After just five months of dating Janie, Quinn—former Wendell and unapologetic autocrat—is ready to propose marriage. In fact, he's more than ready. If it were up to Quinn, he would efficiently propose, marry, and beget Janie with child all in the same day, thereby avoiding the drama and angst that accompanies the four stages of pre-matrimony: engagement, meeting the parents, bachelor/bachelorette party, and overblown, superfluous wedding day traditions. But Janie, much to Quinn's dismay, tosses a wrench in his efficacious endeavors and challenges him to prove his devotion by going through the matrimonial motions, no matter how minute and mundane.
Will Quinn last until the wedding day? Or will he yield to his tyrant impulses? Regardless, one thing is for certain, Quinn Sullivan will have to learn to expect the Spanish Inquisition (i.e. the unexpected) if he plans to have and keep Janie Morris as his wife.
You must read 'Neanderthal Seeks Human' first before reading this book. This book is written in first person, alternating POV (Janie Morris AND Quinn Sullivan; but more Janie than Quinn)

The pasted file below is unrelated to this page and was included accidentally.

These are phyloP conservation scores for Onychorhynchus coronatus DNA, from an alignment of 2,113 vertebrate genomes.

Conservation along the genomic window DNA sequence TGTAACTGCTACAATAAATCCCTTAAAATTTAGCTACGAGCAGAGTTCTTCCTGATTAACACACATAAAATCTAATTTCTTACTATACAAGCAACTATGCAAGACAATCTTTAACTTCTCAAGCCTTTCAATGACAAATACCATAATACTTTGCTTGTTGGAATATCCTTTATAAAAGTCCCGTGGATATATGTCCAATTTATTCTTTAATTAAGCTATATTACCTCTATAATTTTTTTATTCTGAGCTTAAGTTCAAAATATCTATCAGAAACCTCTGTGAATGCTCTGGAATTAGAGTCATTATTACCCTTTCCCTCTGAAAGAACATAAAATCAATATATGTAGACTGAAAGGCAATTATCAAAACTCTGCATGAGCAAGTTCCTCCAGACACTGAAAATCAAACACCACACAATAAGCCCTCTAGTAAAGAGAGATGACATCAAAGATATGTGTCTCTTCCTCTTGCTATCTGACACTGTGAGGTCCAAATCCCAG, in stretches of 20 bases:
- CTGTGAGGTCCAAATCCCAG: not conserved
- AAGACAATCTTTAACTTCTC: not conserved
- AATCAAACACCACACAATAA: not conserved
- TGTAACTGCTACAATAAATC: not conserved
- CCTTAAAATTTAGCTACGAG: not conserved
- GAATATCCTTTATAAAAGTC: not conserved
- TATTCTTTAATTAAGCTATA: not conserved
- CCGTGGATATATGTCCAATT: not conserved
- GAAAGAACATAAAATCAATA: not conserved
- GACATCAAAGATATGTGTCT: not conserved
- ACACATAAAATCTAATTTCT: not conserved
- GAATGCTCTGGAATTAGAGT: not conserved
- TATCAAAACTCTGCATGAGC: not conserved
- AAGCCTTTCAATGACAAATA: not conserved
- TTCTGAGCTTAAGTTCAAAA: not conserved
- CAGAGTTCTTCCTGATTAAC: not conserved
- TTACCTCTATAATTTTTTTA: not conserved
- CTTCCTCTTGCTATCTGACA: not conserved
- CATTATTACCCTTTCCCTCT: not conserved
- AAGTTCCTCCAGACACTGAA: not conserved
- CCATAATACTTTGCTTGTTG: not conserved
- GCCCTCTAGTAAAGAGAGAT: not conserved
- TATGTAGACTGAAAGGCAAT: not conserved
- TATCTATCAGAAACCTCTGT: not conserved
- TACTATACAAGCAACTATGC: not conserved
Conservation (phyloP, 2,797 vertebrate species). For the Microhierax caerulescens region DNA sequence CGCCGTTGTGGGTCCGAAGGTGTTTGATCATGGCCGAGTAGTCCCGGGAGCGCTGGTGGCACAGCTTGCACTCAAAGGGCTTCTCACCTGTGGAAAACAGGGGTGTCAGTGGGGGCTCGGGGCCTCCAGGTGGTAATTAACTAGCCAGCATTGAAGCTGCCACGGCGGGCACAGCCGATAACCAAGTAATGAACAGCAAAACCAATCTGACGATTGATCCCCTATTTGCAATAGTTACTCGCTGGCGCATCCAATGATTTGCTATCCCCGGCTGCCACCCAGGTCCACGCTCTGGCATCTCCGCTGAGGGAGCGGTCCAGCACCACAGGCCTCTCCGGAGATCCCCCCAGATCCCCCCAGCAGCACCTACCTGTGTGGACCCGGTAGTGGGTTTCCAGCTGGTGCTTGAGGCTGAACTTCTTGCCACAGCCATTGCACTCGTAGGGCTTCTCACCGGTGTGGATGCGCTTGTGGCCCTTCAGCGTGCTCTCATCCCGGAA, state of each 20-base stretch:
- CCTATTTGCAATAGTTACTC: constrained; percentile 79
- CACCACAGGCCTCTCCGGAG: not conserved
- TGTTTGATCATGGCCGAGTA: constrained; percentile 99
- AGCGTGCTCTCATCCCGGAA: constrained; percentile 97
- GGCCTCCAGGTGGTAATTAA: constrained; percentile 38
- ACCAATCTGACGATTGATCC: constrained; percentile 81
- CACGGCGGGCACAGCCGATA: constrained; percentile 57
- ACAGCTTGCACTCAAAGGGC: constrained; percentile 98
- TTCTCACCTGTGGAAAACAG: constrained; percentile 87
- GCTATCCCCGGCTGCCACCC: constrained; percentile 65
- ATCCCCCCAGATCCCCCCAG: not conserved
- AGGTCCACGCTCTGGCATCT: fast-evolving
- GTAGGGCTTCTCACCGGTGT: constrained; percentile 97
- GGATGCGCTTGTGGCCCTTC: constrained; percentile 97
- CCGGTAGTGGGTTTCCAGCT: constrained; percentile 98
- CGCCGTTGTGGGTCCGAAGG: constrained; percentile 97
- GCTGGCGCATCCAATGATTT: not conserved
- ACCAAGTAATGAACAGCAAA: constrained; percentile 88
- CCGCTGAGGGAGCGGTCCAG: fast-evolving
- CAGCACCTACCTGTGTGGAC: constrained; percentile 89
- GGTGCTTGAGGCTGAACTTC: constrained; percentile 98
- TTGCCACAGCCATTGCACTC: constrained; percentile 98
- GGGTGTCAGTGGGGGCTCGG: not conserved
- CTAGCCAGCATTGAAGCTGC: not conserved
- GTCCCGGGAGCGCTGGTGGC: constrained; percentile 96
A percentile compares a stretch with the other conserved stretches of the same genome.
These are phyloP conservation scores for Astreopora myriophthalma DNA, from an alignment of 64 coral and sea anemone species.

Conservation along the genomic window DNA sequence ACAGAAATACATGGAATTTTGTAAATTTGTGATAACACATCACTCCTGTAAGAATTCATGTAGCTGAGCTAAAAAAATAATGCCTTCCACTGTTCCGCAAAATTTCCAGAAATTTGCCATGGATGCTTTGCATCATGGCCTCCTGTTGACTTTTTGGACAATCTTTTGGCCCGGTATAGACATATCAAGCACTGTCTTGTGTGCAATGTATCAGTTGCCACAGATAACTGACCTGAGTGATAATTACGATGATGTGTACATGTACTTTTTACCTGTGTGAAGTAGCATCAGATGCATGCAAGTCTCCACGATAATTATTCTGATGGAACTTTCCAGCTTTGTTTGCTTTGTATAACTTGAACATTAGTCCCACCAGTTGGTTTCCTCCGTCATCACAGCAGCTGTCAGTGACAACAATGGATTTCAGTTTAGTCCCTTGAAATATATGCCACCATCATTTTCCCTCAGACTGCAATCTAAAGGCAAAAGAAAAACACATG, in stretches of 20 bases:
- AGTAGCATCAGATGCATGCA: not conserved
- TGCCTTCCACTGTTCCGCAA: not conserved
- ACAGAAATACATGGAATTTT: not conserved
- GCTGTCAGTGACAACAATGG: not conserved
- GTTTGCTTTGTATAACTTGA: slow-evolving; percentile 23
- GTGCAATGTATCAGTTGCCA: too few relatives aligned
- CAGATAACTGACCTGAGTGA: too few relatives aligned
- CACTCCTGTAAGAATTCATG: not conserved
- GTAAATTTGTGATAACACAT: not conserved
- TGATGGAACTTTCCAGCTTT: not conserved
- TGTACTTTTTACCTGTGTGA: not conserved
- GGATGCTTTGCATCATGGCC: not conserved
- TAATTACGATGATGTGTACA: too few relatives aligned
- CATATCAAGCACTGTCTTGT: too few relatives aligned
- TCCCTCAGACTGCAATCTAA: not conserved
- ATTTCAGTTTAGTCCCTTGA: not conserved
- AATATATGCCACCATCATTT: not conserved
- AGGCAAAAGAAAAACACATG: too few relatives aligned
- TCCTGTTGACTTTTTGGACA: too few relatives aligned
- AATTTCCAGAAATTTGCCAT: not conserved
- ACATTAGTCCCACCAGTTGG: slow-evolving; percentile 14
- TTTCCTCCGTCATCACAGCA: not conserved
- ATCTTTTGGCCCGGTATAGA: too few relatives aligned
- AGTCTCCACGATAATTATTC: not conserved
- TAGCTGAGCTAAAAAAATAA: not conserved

Make a deal with the devil and you might get what you want, but will it be what you need?
There are three things you need to know about Sandra Fielding: 1) She makes all her first dates cry, 2) She hasn't been kissed in over two years, and 3) She knows how to knit.
Sandra has difficulty removing her psychotherapist hat. Of her last 30 dates, 29 have ended the same way: the man sobbing uncontrollably. After one such disaster, Sandra--near desperation and maybe a little tipsy--gives in to a seemingly harmless encounter with her hot waiter, Alex. Argumentative, secretive, and hostile Alex may be the opposite of everything Sandra knows is right for her. But now, the girl who has spent all her life helping others change for the better, must find a way to cope with falling for someone who refuses to change at all.
This is a full-length, 110k word novel and is the third book in the Knitting in the City series. All books in the series can be read as a standalone.